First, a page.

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Anti-abortion group sues Madison over new buffer ordinance

Anti-abortion group sues Madison over new buffer ordinance

Less than a day after the Madison City Council approved an ordinance creating buffer zones at entrances to health care facilities, the law received a legal challenge.

On Wednesday, a group of anti-abortion groups and activists filed a lawsuit in federal court against the city, arguing that the new law limiting acceptable behavior on a public way or sidewalk near health care facilities violates First Amendment rights.

The group is seeking a temporary restraining order and an injunction to prevent the city from enforcing the buffer zones.

The City Council approved the ordinance Tuesday . It creates a protective zone within 160 feet of health care facilities to allow patients and others to enter and exit without obstruction.

Under the ordinance, people on public way or sidewalks within that 160-foot radius may not approach, without consent, another person within 8 feet for the purpose of oral protest, education, counseling, passing leaflets or handbills, or displaying signs. Violations of the ordinance are punishable by fines ranging from $300 to $750.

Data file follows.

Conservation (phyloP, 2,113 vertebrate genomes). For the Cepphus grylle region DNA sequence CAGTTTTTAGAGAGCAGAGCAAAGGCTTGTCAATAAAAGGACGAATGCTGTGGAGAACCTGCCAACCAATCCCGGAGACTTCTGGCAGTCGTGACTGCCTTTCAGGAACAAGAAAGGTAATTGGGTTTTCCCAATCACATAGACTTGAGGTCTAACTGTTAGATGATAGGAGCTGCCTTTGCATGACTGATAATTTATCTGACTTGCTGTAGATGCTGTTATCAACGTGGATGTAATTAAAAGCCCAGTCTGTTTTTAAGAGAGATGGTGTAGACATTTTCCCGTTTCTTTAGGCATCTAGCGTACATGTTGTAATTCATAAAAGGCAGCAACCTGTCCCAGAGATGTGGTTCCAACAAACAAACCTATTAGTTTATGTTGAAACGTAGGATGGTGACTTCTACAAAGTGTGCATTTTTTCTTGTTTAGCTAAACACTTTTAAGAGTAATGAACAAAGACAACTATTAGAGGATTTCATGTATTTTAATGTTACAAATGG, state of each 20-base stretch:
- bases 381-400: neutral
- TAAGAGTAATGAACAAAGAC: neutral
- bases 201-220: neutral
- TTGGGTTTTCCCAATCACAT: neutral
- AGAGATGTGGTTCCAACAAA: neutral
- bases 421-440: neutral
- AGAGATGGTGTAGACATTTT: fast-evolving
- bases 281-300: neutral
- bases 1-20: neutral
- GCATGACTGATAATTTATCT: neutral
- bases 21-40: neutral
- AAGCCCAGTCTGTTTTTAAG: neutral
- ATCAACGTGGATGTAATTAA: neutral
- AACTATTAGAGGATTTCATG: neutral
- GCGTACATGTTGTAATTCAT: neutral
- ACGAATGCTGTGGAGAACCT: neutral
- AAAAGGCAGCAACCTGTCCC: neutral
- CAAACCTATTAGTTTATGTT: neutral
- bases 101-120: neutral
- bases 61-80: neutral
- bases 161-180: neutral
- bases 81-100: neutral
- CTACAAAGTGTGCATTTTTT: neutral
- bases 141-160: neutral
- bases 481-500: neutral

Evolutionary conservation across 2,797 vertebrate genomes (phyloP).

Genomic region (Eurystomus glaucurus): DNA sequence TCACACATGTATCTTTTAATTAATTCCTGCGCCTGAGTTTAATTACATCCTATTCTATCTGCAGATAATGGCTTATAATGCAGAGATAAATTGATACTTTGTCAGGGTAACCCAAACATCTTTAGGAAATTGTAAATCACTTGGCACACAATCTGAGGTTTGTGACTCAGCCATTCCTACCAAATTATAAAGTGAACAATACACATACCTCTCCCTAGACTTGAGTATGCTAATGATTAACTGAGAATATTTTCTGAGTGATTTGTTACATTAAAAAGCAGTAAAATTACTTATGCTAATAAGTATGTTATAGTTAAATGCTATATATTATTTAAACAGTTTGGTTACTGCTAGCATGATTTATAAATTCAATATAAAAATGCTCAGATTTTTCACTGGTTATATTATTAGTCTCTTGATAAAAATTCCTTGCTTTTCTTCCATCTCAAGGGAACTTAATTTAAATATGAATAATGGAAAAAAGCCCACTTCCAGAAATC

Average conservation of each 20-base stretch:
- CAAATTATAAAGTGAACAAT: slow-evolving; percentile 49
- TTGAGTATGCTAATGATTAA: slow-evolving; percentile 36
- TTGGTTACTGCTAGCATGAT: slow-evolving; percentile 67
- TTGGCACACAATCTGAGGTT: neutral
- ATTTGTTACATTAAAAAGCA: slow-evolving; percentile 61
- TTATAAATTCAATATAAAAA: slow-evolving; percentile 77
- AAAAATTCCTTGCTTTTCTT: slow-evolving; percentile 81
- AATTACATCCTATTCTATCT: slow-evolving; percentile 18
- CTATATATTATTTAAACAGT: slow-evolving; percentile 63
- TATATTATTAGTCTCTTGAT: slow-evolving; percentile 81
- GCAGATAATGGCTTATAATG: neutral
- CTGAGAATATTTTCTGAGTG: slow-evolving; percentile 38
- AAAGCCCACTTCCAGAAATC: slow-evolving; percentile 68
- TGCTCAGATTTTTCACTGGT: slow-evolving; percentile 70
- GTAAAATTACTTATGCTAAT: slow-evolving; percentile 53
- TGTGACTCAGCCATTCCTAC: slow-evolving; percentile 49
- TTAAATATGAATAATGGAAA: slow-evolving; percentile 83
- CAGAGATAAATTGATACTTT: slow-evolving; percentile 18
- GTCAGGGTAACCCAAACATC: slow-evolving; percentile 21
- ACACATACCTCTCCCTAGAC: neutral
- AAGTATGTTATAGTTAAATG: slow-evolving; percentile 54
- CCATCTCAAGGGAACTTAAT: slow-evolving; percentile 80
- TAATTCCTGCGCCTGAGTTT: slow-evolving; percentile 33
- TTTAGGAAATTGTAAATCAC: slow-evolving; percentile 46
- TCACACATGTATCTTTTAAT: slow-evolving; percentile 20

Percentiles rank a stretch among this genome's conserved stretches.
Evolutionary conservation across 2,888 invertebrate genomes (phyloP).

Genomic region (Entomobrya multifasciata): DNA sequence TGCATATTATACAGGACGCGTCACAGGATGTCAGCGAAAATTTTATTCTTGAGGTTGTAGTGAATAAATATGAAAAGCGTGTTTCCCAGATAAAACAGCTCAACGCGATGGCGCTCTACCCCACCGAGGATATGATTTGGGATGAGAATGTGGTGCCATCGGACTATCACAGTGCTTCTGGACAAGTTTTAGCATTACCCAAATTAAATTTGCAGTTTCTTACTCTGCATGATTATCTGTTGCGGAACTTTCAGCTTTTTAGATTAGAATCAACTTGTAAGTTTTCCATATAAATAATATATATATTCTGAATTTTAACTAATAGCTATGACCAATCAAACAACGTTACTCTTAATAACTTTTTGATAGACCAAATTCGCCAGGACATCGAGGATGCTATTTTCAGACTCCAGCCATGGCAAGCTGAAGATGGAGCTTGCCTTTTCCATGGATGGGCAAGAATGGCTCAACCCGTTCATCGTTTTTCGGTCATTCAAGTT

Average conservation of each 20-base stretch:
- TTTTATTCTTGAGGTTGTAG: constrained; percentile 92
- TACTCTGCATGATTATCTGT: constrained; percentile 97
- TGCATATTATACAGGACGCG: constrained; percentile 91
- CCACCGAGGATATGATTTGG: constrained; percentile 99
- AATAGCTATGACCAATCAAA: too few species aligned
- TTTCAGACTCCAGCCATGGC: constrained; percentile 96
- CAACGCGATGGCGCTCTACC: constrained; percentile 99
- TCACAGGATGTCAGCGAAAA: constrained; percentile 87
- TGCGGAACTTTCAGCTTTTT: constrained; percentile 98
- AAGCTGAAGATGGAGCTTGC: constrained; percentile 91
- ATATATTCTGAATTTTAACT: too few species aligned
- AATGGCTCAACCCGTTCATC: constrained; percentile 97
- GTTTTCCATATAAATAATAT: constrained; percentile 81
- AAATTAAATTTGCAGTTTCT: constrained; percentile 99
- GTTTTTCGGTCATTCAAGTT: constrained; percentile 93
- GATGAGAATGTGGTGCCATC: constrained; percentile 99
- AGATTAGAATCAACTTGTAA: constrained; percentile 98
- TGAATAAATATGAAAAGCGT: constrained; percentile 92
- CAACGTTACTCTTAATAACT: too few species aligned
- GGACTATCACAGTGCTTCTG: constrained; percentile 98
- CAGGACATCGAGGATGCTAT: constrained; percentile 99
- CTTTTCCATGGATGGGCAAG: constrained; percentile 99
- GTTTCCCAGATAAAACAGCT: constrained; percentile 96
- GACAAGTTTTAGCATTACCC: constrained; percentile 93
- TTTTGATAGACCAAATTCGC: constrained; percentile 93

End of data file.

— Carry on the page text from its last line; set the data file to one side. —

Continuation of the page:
Such protests can already be prohibited on private property.

The lawsuit states that it is “practically impossible” to pass a leaflet or have a conversation with somebody on a public sidewalk from 8 feet away.

It also takes issue with the ordinance’s definition of “health care facility” because in addition to hospitals and clinics, the definition includes office spaces used by physicians and common areas of multi-use buildings, such as the Lucky Building, 777 University Ave., which houses University Health Services along with commercial and residential tenants. The lawsuit identifies prominent locations along State Street and near the Capitol Square that it says would be subject to buffer zone rules because of the definition.

Gwen Finnegan, director of Madison Vigil for Life, the lead plaintiff in the lawsuit, testified at Tuesday’s City Council meeting that the city has taken stances sympathetic to other protesters but is choosing between issues based on political beliefs.

“Until now, Madison has always cherished First Amendment rights so it’s troubling that some council members would attempt to impose a gag rule on free speech because they disagree with pro-life people,” she said.

The ordinance, introduced by Ald. Lisa Subeck, 1st District, was prompted by continued protests at Planned Parenthood’s clinic at 3706 Orin Road, the lone Madison abortion provider and one of only four in the state.

Subeck, a former director of NARAL Pro-Choice Wisconsin, said Tuesday that the ordinance is based on a similar one from Colorado. Buffer zones outlined in that ordinance were upheld as constitutional by the U.S. Supreme Court in 2000’s Hill v. Colorado ruling.

Subeck declined to comment on the lawsuit Wednesday and directed inquiries to the City Attorney’s Office.

City Attorney Michael May said his office hadn’t had time to thoroughly review the lawsuit but said based on the Hill decision, he thought the legality of the ordinance would be upheld.

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